Acute comitant esotropia in children with brain tumors

Arch Ophthalmol. 1989 Mar;107(3):376-8. doi: 10.1001/archopht.1989.01070010386029.


If acute onset of esotropia is comitant, its cause is generally believed to be benign. Although this is, by and large, true, it is now clear that acute comitant esotropia may be associated infrequently with central nervous system illness. We describe six children who presented with acute onset of comitant esotropia, and who were found to have tumors of the brain stem or cerebellum. Four of the patients underwent strabismus surgery after appropriate neurologic and neurosurgical treatment was completed. In none of these patients was ocular motor fusion reestablished.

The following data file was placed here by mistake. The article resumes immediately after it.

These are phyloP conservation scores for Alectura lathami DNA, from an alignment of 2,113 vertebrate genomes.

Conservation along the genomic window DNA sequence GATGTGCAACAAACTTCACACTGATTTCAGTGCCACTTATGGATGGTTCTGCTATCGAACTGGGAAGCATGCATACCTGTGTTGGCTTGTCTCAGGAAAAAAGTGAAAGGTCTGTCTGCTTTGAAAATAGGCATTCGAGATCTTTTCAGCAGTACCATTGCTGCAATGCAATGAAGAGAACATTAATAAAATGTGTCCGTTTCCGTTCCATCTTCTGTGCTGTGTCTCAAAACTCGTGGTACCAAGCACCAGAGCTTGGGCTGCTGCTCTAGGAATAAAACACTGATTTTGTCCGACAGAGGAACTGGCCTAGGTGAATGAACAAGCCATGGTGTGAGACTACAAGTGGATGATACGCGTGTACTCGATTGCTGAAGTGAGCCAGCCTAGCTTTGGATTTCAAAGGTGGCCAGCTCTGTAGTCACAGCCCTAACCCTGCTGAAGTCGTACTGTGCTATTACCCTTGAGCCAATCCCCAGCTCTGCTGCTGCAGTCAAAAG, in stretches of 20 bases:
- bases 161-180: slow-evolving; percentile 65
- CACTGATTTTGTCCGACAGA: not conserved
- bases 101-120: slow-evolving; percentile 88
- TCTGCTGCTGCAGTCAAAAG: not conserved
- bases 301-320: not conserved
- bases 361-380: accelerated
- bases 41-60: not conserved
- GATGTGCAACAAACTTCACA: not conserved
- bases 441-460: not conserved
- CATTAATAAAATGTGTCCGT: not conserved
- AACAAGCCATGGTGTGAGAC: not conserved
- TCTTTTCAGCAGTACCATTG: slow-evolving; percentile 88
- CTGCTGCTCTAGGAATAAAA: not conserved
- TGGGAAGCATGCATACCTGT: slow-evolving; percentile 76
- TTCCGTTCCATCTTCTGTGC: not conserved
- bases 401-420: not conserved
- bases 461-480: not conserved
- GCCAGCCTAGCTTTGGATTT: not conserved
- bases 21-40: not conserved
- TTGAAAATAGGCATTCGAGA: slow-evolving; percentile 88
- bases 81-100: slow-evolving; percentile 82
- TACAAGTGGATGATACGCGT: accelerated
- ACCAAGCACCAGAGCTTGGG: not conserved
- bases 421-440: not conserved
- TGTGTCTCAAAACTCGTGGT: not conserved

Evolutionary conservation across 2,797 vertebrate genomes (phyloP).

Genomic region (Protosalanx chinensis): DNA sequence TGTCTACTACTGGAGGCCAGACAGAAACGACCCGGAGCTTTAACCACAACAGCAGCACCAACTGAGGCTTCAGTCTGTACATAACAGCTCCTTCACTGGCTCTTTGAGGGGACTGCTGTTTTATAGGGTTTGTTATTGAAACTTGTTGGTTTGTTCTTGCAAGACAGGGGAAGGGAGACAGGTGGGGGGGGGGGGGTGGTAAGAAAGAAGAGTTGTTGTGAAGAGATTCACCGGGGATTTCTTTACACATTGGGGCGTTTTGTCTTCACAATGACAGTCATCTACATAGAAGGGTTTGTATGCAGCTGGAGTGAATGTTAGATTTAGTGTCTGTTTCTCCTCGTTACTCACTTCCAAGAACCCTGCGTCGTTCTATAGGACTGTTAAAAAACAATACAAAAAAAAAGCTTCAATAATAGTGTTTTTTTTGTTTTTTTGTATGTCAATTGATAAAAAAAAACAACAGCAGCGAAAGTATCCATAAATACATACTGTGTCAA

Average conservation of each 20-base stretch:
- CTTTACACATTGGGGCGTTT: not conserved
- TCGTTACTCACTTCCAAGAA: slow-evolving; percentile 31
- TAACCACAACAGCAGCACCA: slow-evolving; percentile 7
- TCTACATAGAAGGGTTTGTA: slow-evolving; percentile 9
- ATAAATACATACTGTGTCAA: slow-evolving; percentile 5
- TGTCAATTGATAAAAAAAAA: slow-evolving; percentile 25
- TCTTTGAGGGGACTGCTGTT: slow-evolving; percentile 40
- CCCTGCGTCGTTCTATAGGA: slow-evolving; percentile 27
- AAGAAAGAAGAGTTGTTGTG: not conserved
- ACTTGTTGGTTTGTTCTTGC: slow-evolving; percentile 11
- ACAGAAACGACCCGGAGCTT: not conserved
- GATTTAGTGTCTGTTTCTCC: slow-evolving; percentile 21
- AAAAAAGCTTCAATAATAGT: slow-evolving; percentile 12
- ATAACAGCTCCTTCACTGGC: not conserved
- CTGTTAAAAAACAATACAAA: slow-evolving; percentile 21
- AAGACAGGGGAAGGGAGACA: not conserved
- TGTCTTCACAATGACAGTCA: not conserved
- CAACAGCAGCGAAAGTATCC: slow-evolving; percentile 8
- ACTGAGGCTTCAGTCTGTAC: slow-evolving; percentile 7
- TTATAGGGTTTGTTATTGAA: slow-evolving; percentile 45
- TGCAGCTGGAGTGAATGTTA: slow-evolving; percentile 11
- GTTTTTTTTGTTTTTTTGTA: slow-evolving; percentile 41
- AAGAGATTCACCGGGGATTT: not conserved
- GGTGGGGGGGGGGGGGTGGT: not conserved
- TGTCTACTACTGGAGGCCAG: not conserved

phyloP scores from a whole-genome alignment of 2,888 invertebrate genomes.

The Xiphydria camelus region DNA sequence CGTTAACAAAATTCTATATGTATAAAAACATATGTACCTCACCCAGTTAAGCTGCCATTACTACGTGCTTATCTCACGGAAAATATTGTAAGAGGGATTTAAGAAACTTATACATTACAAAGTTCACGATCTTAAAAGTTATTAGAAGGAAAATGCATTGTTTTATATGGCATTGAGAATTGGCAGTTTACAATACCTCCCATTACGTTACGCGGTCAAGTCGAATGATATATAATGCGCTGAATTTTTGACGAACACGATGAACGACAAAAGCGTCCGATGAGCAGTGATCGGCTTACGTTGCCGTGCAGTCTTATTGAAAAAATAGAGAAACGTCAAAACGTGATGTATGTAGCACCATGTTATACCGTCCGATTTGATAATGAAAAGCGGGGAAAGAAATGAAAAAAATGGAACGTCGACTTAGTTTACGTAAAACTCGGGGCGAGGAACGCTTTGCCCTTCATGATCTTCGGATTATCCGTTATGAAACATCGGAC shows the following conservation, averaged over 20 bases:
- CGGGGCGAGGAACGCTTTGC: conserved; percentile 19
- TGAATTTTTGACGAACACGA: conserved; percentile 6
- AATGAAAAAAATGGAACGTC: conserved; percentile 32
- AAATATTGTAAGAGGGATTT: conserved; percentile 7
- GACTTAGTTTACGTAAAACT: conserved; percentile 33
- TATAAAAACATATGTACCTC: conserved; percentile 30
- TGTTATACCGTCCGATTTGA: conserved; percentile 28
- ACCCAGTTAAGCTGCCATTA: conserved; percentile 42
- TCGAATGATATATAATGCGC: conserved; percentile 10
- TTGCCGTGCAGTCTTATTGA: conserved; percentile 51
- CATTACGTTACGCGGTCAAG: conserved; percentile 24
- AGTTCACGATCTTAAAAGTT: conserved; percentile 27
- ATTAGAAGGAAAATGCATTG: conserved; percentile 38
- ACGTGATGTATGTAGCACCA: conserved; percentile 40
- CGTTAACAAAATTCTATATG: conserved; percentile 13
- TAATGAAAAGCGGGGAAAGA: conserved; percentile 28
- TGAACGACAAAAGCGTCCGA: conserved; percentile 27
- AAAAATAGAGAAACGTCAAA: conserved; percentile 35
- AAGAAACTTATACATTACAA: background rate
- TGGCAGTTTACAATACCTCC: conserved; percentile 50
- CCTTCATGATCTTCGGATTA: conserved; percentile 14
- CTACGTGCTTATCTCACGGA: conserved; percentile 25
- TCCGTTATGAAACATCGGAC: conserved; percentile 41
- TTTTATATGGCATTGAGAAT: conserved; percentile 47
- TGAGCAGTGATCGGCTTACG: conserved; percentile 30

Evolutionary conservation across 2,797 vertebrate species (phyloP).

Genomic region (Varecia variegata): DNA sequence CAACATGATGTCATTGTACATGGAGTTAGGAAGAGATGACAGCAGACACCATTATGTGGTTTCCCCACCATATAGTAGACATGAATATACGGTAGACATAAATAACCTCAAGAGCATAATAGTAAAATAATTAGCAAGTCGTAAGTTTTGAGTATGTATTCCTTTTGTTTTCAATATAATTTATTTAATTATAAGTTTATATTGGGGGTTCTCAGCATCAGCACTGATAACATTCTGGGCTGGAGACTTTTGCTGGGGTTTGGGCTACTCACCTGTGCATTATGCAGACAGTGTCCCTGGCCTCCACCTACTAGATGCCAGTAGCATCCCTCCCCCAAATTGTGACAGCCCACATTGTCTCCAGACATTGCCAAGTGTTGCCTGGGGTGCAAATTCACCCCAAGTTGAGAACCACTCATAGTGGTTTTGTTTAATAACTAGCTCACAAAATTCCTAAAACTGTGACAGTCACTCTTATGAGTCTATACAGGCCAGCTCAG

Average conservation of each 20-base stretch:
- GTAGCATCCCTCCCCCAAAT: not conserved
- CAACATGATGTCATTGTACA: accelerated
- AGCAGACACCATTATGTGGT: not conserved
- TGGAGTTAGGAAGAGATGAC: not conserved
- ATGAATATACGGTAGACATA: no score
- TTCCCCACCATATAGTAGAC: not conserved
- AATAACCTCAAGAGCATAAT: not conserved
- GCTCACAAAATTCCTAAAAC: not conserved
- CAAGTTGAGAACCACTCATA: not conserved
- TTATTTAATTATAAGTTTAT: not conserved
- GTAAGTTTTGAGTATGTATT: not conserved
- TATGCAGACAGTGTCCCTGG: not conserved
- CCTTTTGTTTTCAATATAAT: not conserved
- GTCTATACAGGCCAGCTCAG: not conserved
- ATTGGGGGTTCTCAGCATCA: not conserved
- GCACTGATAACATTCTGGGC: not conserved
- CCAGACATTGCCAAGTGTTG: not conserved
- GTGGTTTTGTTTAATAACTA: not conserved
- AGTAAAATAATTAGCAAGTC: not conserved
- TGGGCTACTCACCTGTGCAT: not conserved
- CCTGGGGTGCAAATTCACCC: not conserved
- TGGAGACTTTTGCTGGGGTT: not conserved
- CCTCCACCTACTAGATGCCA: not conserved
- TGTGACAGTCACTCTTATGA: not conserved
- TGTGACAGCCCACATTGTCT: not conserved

MeSH terms

  • Acute Disease
  • Astrocytoma / complications*
  • Brain Neoplasms / complications*
  • Cerebellar Neoplasms / complications*
  • Child
  • Child, Preschool
  • Esotropia / etiology*
  • Esotropia / surgery
  • Female
  • Glioma / complications*
  • Humans
  • Male
  • Medulloblastoma / complications*
  • Pons*
  • Strabismus / etiology*